ROSWELL, Ga. — Roswell Mayor Lori Henry appears in for a workout this year as the City Council began the new year where it left off the old — divided over key issues.
Henry, who presides over meetings but is not permitted to vote except in case of a tie, was called upon to cast votes on two of the nine action items at the Jan. 11 meeting, both on issues that drew harsh criticism from both sides.
Battle lines were drawn from the start when Councilman Matt Judy was nominated to serve as mayor pro tem for 2021. The mayor pro tem acts in the absence of the mayor.
Councilman Marcelo Zapata, who held the position in 2020, immediately objected, saying criteria for the post should, in part, be based on seniority. Zapata and Councilman Mike Palermo, both elected in 2015, are the most senior members of the council.
The two also argued that another criterion for the post should be the number of votes a council member has received from residents, especially after their voting record on the council has been established.
The only criteria Councilman Judy can really brag about, Palermo said, is that he spent more money on his campaign than any other in the city’s history.
“That could actually be another criteria, the number of dollars spent per vote,” Palermo said. “Of course, Councilman Judy would not meet that criteria, either.”
The election of a mayor pro tem should reflect the will of the voting public, Palermo said, adding that he received no information that the issue would come up for a simple vote before having a chance to weigh in on a set of criteria for the position.
“It’s really disappointing the way this council’s worked the last three years,” Palermo said. “We’ve had a really tough year in 2020, and I’m really hoping [in] 2021 we can work together more and really work together for the residents. Seeing how this is starting out is definitely disappointing.”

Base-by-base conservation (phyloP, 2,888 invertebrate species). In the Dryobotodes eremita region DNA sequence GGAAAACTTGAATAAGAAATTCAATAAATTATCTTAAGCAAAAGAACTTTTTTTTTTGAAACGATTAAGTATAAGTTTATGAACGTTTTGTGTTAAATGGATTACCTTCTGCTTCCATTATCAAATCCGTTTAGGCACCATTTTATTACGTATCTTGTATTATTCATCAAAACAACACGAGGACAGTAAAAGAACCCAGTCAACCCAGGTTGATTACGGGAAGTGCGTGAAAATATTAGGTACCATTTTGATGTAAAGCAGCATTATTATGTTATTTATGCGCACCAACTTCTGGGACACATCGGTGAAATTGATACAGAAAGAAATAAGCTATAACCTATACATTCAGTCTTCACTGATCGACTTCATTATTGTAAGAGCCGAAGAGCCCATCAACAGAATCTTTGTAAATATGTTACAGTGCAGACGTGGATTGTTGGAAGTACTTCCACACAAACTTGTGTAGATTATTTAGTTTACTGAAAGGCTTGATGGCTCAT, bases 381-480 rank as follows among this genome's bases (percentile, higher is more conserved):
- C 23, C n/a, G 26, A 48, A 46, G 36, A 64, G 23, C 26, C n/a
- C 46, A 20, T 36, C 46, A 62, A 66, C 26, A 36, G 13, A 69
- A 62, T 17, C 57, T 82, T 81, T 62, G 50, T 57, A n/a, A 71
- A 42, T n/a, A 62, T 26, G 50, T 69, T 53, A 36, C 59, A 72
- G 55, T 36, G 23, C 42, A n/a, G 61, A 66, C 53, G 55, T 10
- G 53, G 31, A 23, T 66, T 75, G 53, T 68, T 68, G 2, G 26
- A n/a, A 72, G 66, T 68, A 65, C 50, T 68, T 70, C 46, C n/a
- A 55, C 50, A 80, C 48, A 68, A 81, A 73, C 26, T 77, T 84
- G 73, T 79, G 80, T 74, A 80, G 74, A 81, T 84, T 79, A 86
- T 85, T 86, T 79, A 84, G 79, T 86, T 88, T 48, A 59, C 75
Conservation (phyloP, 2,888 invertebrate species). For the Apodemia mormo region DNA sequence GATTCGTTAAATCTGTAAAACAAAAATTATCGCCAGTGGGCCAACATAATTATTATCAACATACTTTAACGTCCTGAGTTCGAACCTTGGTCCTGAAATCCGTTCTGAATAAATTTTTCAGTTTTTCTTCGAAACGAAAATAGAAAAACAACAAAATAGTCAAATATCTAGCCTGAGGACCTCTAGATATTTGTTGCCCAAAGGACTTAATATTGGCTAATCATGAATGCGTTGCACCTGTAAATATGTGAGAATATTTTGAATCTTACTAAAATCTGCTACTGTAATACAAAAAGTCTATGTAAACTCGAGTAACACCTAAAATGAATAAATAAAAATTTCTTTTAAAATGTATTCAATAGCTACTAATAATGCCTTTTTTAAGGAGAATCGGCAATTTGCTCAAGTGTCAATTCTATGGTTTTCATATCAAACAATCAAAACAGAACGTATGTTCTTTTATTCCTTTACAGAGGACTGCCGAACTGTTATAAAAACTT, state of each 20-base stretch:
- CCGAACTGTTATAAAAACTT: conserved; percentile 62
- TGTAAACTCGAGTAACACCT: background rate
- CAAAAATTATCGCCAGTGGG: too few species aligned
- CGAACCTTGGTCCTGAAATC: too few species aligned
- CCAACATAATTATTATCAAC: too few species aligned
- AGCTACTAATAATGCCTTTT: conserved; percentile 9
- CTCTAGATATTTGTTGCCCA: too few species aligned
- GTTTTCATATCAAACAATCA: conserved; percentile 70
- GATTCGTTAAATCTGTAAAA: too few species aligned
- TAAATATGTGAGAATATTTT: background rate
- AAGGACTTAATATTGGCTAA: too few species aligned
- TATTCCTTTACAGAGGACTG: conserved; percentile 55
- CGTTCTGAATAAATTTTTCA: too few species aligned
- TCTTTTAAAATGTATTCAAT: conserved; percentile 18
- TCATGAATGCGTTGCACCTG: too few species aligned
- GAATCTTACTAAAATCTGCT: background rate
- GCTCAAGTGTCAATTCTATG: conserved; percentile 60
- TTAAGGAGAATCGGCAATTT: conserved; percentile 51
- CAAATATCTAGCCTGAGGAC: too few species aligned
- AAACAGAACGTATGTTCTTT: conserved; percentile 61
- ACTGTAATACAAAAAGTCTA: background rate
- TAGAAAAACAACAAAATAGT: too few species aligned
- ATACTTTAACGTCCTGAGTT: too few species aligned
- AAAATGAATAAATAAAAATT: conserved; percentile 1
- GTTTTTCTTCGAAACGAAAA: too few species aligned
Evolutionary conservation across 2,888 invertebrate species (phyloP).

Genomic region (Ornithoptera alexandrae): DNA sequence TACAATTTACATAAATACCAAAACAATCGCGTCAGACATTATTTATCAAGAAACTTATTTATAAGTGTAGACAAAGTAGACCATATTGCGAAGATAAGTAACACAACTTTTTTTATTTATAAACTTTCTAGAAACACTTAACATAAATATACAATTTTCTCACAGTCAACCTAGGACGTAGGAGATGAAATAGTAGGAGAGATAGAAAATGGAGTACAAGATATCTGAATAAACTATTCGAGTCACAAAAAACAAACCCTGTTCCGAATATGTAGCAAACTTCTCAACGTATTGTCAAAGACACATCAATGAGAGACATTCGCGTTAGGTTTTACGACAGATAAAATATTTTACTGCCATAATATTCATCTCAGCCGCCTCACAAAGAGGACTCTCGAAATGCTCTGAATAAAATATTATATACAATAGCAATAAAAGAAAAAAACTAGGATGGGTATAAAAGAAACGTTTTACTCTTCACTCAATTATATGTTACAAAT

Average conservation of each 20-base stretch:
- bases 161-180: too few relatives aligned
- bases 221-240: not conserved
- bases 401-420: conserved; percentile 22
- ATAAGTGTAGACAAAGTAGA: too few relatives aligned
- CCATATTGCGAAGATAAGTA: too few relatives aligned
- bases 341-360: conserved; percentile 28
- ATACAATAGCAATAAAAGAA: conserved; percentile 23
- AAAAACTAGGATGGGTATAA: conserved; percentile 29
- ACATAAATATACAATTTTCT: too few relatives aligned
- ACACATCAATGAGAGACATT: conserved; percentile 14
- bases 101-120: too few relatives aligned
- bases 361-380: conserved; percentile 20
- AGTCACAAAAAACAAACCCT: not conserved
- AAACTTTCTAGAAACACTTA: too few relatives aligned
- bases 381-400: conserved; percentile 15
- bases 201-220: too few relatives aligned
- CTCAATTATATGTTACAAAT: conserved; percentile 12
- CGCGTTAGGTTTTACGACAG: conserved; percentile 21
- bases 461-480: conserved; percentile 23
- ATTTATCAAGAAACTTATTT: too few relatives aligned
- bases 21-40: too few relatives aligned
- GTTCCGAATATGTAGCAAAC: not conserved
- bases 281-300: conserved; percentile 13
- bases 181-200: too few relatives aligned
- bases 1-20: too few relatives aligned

Judy said he wouldn’t engage in petty politics.
“This community’s been through a hard 12 months, the last three being very, very tough,” Judy said. “We don’t need politics or politicians. If that’s how Councilman Palermo wants to conduct himself moving forward for the city, then that’s fine. He can do that. I will not be associated with it.”
After a full 15 minutes of discussion, the council divided 3-3 on the nomination, with Councilwoman Christine Hall siding with Palermo and Zapata. Council members Matt Tyser and Marie Willsey joined Judy in favor of the nomination.
That left the tie-breaker to Henry, who suggested the council get together over the next year to develop criteria for the post. She said divisiveness has been going on for three years now, and she would prefer the council take steps to find consensus.
“I really don’t want to get into all this silliness, and this is silliness going on right now,” the mayor said. “I really don’t think we need to have a discussion like this again next year at this time.”
With that, Henry cast her deciding vote in favor of Judy’s appointment.
The council also divided on a change to the Unified Development Code that would set strict enforcement for developers to meet all elements of plans approved by the city. Palermo proposed the change, citing one example in which a developer backed off promises of a “mixed-use” development after winning permission to put in high-density residential.
The issue came up in December, with a majority of the council agreeing to take up the matter at a January work session, then have it fine-tuned in a committee meeting before the board votes on a final draft.
Palermo said the council is kicking the can down the road, and he suggested his motion would set a timetable for the city to act, providing adequate opportunity to refine the restrictions.
Mayor Henry argued the Roswell Community Development Department has no model from another city on which to formulate the change. She said a better approach — one approved by a council majority in December — would be to gather expert advice in drafting the change, hash it out at a work session, then have it refined in committee.
Palermo’s proposal resulted in a tie vote along the same lines as before, and Henry cast the deciding vote, killing the motion.